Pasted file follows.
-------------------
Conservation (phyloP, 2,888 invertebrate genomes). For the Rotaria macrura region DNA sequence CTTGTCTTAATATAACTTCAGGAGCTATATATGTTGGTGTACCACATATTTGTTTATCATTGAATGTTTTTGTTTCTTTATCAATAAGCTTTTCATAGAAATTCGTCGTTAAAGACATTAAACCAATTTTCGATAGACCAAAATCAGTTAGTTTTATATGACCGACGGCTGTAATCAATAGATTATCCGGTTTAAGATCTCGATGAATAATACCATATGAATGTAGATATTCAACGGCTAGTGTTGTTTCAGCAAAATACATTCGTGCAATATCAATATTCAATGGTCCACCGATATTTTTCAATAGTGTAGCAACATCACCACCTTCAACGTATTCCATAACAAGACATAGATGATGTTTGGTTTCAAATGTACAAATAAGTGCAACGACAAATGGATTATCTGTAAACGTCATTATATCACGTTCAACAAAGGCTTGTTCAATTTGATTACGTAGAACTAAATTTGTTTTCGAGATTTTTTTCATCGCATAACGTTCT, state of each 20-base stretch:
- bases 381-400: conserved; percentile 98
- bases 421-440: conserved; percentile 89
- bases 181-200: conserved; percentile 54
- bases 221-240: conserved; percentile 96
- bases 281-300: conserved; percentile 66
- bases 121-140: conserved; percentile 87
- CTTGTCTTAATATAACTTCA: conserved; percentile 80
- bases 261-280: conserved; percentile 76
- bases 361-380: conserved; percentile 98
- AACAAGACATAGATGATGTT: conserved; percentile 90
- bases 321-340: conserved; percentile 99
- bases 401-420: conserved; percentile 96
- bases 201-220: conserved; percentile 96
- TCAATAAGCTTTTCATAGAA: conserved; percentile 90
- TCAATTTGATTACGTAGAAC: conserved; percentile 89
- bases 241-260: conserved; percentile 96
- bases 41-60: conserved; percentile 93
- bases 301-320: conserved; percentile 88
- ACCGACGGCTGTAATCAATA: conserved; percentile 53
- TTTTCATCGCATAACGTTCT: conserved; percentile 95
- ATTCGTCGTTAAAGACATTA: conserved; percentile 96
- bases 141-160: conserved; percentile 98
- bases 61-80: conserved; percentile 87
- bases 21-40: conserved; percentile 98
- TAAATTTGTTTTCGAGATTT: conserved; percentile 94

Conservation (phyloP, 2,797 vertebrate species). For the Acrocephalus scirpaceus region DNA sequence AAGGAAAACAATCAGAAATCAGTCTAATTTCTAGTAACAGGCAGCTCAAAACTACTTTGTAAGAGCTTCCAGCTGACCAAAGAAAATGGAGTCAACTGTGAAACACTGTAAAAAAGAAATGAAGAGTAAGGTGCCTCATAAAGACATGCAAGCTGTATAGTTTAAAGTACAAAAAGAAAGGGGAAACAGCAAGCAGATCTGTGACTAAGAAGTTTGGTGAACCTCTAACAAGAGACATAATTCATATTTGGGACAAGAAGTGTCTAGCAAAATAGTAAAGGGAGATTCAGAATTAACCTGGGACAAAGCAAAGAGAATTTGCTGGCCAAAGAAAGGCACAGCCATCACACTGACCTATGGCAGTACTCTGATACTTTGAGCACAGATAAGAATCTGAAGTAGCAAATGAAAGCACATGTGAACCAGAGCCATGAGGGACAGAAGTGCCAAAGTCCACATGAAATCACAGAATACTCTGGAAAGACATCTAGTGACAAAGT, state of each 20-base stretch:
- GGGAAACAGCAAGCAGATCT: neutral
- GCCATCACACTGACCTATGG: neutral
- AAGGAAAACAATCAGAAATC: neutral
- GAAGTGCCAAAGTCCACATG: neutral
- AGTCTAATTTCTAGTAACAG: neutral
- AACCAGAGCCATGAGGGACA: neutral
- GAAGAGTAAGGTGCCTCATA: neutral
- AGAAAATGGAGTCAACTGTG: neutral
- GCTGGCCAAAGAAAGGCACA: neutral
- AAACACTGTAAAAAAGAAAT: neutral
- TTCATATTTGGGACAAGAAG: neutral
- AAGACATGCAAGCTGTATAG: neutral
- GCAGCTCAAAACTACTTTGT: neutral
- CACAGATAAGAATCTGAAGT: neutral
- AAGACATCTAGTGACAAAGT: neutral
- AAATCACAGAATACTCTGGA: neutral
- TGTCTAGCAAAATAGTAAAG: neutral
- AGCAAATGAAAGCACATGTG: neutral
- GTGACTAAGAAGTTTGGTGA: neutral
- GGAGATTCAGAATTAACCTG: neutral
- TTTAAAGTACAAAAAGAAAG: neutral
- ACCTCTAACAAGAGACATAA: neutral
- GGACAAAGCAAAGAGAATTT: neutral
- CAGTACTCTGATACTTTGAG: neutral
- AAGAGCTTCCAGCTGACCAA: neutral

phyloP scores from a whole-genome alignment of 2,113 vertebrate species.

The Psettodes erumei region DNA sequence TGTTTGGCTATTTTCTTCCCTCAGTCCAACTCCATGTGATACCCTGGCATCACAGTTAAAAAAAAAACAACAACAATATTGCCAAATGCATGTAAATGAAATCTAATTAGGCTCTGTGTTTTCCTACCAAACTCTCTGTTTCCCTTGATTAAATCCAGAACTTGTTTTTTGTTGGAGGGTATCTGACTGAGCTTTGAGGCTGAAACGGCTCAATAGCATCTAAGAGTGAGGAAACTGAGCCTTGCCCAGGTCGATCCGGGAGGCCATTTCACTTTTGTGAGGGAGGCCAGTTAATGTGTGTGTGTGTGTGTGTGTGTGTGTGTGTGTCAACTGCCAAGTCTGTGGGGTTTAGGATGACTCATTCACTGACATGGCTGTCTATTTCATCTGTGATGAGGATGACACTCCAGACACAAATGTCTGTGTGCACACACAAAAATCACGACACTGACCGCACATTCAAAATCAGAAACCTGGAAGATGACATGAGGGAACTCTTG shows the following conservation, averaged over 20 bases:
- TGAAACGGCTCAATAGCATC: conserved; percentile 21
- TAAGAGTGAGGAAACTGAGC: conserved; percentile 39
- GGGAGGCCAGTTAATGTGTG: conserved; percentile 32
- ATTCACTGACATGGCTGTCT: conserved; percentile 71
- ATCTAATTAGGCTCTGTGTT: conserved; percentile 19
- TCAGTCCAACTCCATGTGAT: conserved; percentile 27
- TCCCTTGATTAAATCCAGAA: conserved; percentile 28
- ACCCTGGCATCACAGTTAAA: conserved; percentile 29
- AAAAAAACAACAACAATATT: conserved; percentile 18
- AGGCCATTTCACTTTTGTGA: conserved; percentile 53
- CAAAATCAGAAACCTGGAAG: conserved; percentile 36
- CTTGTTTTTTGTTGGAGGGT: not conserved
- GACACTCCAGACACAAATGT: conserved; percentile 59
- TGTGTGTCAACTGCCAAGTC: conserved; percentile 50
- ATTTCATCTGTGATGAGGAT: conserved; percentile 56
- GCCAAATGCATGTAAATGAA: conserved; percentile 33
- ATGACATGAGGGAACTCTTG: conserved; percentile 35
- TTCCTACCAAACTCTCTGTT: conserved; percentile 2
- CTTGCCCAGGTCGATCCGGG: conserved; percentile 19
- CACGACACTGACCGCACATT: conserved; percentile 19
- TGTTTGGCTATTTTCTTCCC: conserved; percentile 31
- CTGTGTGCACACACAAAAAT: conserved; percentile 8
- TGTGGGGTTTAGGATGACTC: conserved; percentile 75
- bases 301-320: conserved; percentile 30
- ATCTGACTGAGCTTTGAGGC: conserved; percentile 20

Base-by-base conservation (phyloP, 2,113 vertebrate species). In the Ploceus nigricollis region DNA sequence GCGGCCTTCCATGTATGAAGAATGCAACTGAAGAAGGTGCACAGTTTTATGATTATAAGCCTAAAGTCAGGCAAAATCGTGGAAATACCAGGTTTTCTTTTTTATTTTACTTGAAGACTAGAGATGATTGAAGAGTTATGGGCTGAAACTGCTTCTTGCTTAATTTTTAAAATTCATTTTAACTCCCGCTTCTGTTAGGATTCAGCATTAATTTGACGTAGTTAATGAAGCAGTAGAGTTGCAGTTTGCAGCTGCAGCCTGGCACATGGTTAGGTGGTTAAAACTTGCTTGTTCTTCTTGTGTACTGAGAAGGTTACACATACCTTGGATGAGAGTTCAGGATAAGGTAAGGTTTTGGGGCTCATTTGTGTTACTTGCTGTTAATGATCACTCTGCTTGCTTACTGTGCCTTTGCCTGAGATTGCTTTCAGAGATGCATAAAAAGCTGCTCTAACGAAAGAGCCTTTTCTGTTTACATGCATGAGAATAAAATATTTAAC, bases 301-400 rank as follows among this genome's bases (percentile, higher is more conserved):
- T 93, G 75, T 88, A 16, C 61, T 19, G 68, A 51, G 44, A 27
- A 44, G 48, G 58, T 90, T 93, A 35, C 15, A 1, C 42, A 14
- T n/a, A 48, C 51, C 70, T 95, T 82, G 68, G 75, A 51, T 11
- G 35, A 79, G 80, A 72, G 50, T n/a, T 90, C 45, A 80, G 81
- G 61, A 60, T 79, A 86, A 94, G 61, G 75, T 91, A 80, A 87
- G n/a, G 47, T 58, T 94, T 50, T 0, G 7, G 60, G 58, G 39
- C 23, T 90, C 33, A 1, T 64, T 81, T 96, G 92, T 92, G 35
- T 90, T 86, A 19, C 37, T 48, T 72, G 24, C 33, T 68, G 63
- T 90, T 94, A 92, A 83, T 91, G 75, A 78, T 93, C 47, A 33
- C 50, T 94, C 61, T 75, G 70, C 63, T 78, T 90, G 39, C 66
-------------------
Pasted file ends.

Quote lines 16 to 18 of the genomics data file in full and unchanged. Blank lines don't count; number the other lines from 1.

- TCAATTTGATTACGTAGAAC: conserved; percentile 89
- bases 241-260: conserved; percentile 96
- bases 41-60: conserved; percentile 93